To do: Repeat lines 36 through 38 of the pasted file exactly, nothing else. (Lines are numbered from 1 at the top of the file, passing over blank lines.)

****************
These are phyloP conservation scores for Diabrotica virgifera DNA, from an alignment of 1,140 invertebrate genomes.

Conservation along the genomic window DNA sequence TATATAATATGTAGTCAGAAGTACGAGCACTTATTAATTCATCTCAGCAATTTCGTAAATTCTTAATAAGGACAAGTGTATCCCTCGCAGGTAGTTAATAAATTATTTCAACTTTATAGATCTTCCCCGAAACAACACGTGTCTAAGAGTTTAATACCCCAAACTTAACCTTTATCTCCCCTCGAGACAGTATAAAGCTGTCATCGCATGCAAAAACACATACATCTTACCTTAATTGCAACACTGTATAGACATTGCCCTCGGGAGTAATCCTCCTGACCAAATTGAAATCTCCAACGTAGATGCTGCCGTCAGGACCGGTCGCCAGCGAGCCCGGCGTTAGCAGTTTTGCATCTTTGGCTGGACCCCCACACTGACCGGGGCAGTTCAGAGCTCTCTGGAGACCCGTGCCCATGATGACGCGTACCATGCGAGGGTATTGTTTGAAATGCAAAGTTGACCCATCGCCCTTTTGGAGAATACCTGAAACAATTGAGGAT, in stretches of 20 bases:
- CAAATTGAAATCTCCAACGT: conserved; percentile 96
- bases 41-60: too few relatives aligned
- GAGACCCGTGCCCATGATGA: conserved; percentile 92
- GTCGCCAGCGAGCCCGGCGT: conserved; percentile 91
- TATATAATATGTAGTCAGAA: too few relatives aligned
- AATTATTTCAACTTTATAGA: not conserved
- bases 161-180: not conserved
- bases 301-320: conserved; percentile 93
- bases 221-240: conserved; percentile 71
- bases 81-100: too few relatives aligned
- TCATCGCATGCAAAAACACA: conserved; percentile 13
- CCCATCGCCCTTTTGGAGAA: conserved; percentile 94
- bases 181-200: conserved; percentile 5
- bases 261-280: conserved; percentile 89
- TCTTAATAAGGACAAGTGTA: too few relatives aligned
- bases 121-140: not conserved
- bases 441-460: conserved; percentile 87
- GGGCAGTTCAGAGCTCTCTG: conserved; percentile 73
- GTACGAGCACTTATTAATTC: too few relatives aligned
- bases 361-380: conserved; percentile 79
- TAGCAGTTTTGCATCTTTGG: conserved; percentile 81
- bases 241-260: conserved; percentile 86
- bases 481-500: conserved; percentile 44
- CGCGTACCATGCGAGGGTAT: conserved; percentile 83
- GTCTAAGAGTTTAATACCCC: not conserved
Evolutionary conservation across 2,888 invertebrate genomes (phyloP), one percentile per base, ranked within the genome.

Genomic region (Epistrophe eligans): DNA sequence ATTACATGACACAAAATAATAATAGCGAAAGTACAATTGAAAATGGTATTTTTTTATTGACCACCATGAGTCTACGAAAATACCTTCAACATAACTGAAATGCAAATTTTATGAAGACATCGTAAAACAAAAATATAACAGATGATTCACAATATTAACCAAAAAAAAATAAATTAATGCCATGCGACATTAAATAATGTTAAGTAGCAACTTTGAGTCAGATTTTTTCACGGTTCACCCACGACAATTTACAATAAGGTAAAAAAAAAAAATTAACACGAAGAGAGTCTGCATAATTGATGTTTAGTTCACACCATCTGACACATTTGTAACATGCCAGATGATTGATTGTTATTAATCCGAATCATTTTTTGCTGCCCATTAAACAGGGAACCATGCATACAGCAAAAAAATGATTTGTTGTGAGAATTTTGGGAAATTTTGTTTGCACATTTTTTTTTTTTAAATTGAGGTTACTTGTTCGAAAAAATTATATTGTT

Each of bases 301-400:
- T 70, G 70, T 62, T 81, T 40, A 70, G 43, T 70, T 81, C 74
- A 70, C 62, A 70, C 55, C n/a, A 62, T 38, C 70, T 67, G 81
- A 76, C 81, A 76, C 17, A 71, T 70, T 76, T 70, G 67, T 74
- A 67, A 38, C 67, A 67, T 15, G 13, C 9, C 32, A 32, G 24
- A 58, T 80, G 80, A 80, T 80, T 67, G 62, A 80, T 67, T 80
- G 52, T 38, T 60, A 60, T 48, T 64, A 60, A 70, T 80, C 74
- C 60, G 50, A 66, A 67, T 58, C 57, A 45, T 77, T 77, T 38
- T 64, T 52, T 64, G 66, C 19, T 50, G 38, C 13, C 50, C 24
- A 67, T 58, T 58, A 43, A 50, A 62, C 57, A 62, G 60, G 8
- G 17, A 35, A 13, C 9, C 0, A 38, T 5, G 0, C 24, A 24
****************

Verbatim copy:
- G 52, T 38, T 60, A 60, T 48, T 64, A 60, A 70, T 80, C 74
- C 60, G 50, A 66, A 67, T 58, C 57, A 45, T 77, T 77, T 38
- T 64, T 52, T 64, G 66, C 19, T 50, G 38, C 13, C 50, C 24